The go-to-market strategies of 3D-printer vendors worldwide have continued to evolve and change as more personal/desktop printers were sold via indirect channels in 2016 than in the previous year. At the same time, more high-end industrial/professional devices were sold directly to end markets by manufacturers, according to data released recently by CONTEXT, the IT market research company.
“Often lost in discussions about the 3D Printing market, is how important the go-to-market ecosystem is to its success,” notes Chris Connery VP for Global Analysis at CONTEXT. “As the market grows, so too will distribution channels evolve.”
CONTEXT data shows that 64% of all global revenues in 2016 from personal/desktop 3D printers – largely those selling for under $5,000 – flowed through non-direct channels (excluding retail), compared with 61% the previous year. Broad-line retail saw its share fall from 17% in 2015 to 11% in 2016 as vendors shifted their near-term focus from pure consumers to the educational and professional markets.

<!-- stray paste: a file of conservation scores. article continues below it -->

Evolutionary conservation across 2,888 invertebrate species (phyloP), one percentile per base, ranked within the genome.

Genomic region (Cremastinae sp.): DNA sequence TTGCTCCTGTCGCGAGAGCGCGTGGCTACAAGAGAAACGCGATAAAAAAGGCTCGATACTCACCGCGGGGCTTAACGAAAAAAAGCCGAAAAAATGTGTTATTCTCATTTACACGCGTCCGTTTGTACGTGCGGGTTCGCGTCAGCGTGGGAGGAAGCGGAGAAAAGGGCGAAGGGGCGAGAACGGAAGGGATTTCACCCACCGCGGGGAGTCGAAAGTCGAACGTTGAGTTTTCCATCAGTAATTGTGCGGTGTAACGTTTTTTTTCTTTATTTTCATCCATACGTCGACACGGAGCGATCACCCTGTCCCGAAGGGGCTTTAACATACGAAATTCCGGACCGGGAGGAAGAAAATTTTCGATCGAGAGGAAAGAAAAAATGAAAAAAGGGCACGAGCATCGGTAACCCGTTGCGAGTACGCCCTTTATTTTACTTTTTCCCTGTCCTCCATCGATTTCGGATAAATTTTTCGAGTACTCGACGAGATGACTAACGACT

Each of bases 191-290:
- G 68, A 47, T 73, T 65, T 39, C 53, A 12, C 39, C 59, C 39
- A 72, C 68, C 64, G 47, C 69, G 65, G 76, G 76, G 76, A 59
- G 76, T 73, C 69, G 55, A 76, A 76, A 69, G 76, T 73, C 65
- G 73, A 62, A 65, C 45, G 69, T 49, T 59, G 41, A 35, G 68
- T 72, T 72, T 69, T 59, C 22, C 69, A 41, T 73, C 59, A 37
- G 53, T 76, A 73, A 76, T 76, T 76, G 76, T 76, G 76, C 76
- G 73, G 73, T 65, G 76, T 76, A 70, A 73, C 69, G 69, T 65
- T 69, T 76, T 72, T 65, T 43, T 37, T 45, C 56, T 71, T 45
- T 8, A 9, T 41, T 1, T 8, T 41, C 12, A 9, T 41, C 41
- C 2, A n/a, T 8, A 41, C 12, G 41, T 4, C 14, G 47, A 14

Direct shipments, including those from crowdsourced efforts such as Kickstarter and Indiegogo, saw a slight increase with 21% of global Desktop 3D Printer revenue being through this route, up from 20% a year ago.
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